restricted access "In Conversation": Gertrude Stein's Speaker, Message, and Receiver in Painted Lace and other Pieces (1914-1937)
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"In Conversation":
Gertrude Stein's Speaker, Message, and Receiver in Painted Lace and other Pieces (1914-1937)

Many patterns of discourse sustain interest throughout the lengthy and often impenetrable pieces in Painted Lace. Stein's shifting strategies and unsettling switches of tone and topic keep readers attentive, if frustrated, even when meaning seems deliberately obscure or too private to unlock.

One of the most fruitful systems of thought to follow in these hermetic early works involves imaging and tracing the "conversations" of Stein's personae. She is in dialogue not only with readers, but with her lover, Alice B. Toklas, and also with various manifestations of her salon, both the knowing inner circle of friends and the judging but more distant outer circle of acquaintances, Stein's "public," including possible censors.1

Stein's narrators not only hold recognizable conversations with different listeners but also mention various "conversations" throughout Painted Lace. During the two decades of its composition, the conversations in her literary salon and in her writing undoubtedly interacted. Both can be seen as ways of "testing" different versions of the self on auditors with many [End Page 465] possible identities. For the purpose of analysis, the conversations in Painted Lace can be divided into speaker, message, and receiver. This essay first considers utterances from the point of view of the one making them, then looks at the kinds of "cut" messages delivered, and last, examines the various audiences for the speaker's often convoluted oratory.

The Speaker: A Split Self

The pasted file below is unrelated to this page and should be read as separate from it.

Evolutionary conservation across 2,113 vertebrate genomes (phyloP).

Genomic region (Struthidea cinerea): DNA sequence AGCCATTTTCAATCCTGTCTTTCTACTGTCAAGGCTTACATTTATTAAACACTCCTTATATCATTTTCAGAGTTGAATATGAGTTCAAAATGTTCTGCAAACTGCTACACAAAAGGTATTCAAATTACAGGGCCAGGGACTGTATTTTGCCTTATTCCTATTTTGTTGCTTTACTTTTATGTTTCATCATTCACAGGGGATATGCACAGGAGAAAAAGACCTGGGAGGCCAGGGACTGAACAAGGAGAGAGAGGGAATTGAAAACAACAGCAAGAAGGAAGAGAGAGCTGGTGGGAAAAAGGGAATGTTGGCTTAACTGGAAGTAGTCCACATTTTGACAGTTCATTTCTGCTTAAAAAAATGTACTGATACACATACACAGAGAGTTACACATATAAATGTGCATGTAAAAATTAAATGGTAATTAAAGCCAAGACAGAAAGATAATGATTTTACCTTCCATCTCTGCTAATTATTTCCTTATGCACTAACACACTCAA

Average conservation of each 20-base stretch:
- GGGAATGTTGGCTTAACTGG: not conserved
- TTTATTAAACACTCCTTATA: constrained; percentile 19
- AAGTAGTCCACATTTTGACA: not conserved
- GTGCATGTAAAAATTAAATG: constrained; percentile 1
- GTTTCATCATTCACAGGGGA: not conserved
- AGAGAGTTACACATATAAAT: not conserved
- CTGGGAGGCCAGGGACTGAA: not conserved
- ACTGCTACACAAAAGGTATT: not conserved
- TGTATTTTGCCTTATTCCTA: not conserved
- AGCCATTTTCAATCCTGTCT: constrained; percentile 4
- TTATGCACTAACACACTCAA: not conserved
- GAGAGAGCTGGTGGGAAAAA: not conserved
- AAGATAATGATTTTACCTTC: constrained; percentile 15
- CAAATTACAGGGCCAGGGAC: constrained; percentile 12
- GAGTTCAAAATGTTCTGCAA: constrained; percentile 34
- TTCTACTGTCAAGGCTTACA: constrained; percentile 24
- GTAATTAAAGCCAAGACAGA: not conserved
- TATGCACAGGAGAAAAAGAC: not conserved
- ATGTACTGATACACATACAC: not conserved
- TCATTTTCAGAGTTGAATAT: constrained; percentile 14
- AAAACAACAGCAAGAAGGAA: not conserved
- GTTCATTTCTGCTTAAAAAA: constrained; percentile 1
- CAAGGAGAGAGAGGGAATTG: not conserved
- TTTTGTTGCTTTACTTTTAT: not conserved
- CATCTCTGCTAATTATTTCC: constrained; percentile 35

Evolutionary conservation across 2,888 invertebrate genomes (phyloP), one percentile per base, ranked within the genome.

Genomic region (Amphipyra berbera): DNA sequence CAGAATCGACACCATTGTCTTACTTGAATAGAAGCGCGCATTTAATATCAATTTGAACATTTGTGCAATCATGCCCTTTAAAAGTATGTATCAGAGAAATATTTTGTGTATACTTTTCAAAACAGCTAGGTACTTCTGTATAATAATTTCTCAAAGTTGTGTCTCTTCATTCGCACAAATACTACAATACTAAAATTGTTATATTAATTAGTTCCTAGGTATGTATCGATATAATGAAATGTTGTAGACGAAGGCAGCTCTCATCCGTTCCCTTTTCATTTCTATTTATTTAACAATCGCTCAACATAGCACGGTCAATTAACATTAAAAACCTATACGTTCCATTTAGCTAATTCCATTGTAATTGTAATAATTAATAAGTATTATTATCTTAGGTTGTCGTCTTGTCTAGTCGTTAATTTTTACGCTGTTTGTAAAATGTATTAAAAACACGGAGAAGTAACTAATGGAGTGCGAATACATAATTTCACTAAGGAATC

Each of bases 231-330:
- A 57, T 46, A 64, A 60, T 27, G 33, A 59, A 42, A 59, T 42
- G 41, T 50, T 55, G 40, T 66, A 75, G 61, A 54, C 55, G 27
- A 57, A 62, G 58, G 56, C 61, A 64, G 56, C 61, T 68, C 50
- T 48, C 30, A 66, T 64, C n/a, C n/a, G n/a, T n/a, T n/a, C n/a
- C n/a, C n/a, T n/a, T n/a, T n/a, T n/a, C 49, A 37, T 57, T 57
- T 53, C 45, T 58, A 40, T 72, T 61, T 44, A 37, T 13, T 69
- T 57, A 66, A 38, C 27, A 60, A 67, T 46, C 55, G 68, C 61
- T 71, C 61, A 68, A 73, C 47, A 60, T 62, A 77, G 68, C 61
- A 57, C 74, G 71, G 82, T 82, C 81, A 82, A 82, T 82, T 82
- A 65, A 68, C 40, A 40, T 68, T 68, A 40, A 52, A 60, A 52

The self parades here under many guises—"I can exist in conversation," the text asserts ("Painted Lace" 7). Because the speaker can invent both questions and answers, or record them from those fragmented sounds around her, the split self she represents can revel in her freedom to tell (however confidentially) about intimate matters, to deny when necessary, or even to abolish speech and information entirely.

But behind the imperturbable exterior where "they were not indicated neither by their actions nor by their ownership" ("Talks to Saints" 108), the real world is also embodied, questioning the self and identifying one of its incarnations, the socially prohibited lesbian.

She said I am.Why don't you.Because it is unannounced.Well cannot a duchess sir.A royal duchess has ways of averting disaster.

("Nest of Dishes" 106)

Although asserting she has been momentarily unified, solidified in the one identity of the "I am," her precise name remains covert and "unannounced." The private circle is enclosed by a hostile outer circle of conversants, just as the fantasy is enclosed by the conscious mind that directs and monitors its revelations. Only by privileging the aims of the speaker, turning her into an imperious self (approaching yet finally avoiding the pun on queen) can sexual identity be revealed without "disaster" to the social self.

Such internal conversations reflect the multifaceted unconscious. It is "essentially composed of the immense clamor of language which the subject anticipates in addressing himself to the other . . . the individual unconscious is formed within a network of language, made up of . . . appeals and responses, of desires and interdictions" (Vergote 209). As Lacan has pointed out, healing this division involves a continual process of refashioning and self-deception.2 Only the creative act, which for Stein specifically means writing or sexual love, can temporarily suppress the [End Page 466] division in the self and the distance between the self and the object, "closing off the gap of human desire" (Mitchell and Rose 46).3

What does the split self mean for the initiator of these conversations Stein's speaker has with reader, lover, prohibiting parent, and censoring public? The speaker has no stable territory on which to position herself; she has no fixed boundaries. Her constantly shifting persona can create no solid and unified self-image. She cannot reflect a totality—only parts, by turns, in segments. So she can never have a complete self—even reflected in the other who listens and responds—only separate entities, none of whom is completely valorized.

Stein is always aware of the fictitious nature of the category of sexuality to which she has been assigned by birth, but her attempts to...


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